On Chávez's birthday, Venezuela's new leader still lives in his shadows
The late Hugo Chávez's birthday coincided with President Maduro's 100th day in office, which has been marred by a stumbling economy and allegations of fraud.
CARACAS, Venezuela — Standing before hundreds of red-clad supporters in Sabaneta, Venezuela, President Nicolás Maduro sought to rally party faithful yesterday afternoon as he paid homage to his late predecessor.
Events marking what would have been former President Hugo Chávez's 59th birthday were held throughout the Andean nation on Sunday. Mr. Maduro traveled to the fallen leader's birthplace in the western state of Barinas to personally commemorate his memory and to shore up support in this politically divided nation.
"It has not been easy," Maduro said of his first 100 days as president. "On behalf of our Comandante …[we must] become more united and prepare for new battles and new victories."
Maduro's short time in office has been marred by a stumbling economy and allegations of fraud in his April 14 Election Day victory. Strife in the streets appears to have settled, but recent poll data suggest that public opinion of Maduro has reached new lows. With as much as half of the country disapproving of his policies, observers say Venezuela's political divide is hampering actions to correct the nation's distressed economy.
"It seems what might be most characteristic of Chávez's legacy is a divided nation," says Carlos Romero, a political scientist at the University of Central Venezuela. "We have reached a point of status quo where neither side, government or opposition, is able to pull the country out of its current crisis."
'Benefit of the doubt'
Well before Maduro was elected to office, Venezuelans were feeling the fallout of a liquidity crunch – gripped by nagging shortages of everything from toilet paper to toothpaste – due to strict currency controls and lavish spending before the October 2012 presidential election.
Companies are struggling to stock store shelves as dollars have dried up on official exchange markets and inflation has surged to a five year high, making it one of the world's highest at just under 40 percent.
A recent poll from the firm Datanálisis found that 58 percent of the country now view his handling of the economy negatively and believe corrective measures are needed. Negative perceptions of his government have climbed from roughly 40 percent to 48 percent over the first two months in office, as well.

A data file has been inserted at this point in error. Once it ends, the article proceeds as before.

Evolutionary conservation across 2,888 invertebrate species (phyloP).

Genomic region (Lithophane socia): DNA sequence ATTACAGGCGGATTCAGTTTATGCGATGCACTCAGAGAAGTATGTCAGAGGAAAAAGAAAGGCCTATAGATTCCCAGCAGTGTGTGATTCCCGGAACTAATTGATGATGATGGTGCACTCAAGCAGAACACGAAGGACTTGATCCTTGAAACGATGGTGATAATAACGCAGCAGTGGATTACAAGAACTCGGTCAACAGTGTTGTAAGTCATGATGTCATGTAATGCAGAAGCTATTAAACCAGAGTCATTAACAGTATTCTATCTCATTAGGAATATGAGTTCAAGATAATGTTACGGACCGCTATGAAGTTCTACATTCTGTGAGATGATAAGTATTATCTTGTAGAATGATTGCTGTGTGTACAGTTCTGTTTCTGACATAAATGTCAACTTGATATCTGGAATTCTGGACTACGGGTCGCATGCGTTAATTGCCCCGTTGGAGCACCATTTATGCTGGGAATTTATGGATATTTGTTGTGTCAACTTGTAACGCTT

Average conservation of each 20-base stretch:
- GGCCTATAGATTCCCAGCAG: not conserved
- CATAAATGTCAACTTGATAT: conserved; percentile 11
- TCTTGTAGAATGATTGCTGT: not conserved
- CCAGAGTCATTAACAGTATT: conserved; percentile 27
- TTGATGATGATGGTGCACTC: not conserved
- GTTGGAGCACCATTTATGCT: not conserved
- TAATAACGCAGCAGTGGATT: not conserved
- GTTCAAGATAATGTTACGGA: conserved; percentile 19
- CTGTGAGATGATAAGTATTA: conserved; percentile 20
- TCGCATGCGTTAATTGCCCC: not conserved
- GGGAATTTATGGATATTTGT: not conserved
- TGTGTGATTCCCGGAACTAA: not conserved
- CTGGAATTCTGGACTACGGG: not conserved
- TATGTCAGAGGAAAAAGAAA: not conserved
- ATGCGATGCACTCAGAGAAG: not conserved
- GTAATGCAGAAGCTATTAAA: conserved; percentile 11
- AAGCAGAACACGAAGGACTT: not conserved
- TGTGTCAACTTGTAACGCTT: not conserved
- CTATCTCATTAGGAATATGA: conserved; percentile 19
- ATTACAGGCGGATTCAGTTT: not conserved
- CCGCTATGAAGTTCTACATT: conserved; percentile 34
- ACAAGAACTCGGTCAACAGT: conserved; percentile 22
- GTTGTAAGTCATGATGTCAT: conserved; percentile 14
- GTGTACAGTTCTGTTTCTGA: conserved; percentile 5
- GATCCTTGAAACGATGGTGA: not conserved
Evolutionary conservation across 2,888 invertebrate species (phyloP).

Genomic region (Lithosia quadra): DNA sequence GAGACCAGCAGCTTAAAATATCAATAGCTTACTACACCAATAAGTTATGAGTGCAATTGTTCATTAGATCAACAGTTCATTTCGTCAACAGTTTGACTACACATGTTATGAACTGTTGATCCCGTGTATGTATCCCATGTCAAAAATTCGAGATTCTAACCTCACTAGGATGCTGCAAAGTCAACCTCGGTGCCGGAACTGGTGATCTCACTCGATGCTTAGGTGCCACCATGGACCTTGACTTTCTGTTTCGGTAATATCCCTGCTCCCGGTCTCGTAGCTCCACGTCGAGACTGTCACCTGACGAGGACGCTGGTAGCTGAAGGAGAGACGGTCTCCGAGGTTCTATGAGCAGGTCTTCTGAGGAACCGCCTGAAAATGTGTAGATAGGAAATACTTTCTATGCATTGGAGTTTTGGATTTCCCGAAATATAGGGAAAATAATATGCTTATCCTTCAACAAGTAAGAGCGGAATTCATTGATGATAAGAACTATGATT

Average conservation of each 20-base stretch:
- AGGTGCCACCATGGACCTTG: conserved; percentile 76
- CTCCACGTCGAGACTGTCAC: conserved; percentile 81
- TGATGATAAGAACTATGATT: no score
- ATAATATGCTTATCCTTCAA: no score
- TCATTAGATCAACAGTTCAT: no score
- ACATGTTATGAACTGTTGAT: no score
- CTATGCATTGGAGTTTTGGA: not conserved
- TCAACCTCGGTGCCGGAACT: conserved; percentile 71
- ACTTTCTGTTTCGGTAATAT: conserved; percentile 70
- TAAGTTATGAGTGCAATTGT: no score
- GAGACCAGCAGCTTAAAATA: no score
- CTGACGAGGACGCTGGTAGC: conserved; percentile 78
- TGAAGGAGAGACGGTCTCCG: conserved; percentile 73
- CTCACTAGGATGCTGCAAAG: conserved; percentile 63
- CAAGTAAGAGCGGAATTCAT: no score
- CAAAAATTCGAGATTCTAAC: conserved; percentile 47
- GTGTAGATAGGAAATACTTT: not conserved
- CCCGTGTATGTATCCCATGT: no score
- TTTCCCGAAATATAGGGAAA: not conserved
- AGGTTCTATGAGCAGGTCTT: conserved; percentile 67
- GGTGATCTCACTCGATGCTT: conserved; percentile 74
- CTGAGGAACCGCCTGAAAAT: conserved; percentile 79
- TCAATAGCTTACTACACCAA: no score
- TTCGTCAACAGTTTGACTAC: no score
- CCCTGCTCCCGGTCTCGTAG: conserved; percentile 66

Despite unhappiness with Maduro's government, his popularity as a politician is still virtually tied with opposition leader Henrique Capriles. Maduro beat Mr. Capriles by a razor-thin margin of less than 2 percentage points in last spring's presidential election. "The numbers are now essentially the same as they were during the April presidential election," says pollster Luis Vicente Leon, president of Datanálisis, noting that "many of Maduro's base supporters are likely to be giving him the benefit of the doubt."
Reconciling with the private sector?
Maduro has taken steps to stem widespread shortages of basic goods by promising wider access to hard currency for cash-strapped businesses. Venezuela's currency controls have been in effect for more than a decade, and are vigorously opposed by business leaders who say it makes meeting import demands nearly impossible. The controls have been kept intact, but the government reactivated the Complementary System for the Administration of Foreign Currency (SICAD), which works as a type of currency auction selling dollars for bolívares and serving as a legal workaround of currency controls and alternative to the black market.
The move has been seen by some as an easing of controls as companies and individuals can now buy and sell dollars (and dollar denominated debt) on the exchange. But due to its sparse and infrequent offerings, SICAD has thus far failed to restore market confidence. Greenbacks are still fetching five times their official worth on the black market.
"The underlying problems of high fiscal deficit, inflation, scarcity of basic goods and lack of competitiveness the Venezuelan economy faces are likely to persist," wrote Barclay's analysts Alejandro Arreaza and Alejando Grisanti in a client note.
"SICAD might provide some temporary relief, but more adjustments will likely be needed sooner rather than later."
Looking to the past to move forward
By dusk Maduro had returned to the Venezuelan capital to finish yesterday's events in the Caracas hillside slum 23 de Enero.
"We will consolidate economic recovery and finish overcoming the economic sabotage that remains," Maduro shouted out from the military barracks overlooking the slum and all of Caracas, where Chávez's tomb is held.
Leon from Datanálisis agrees that additional unpopular adjustments are needed to remedy the country's ailing economy. Yet lacking the popular support of his predecessor, Maduro is caught between a rock and a hard place. If he fails to push forward with tough economic changes, it "would be extremely costly for Maduro's popularity," Leon says.
When Maduro's final speech transitioned to painting an image of the "road ahead," he asked his followers to, in fact, look to the past. Recalling Chávez's life he asked Venezuelans to "turn this pain into strength" in order to create "energy for the future."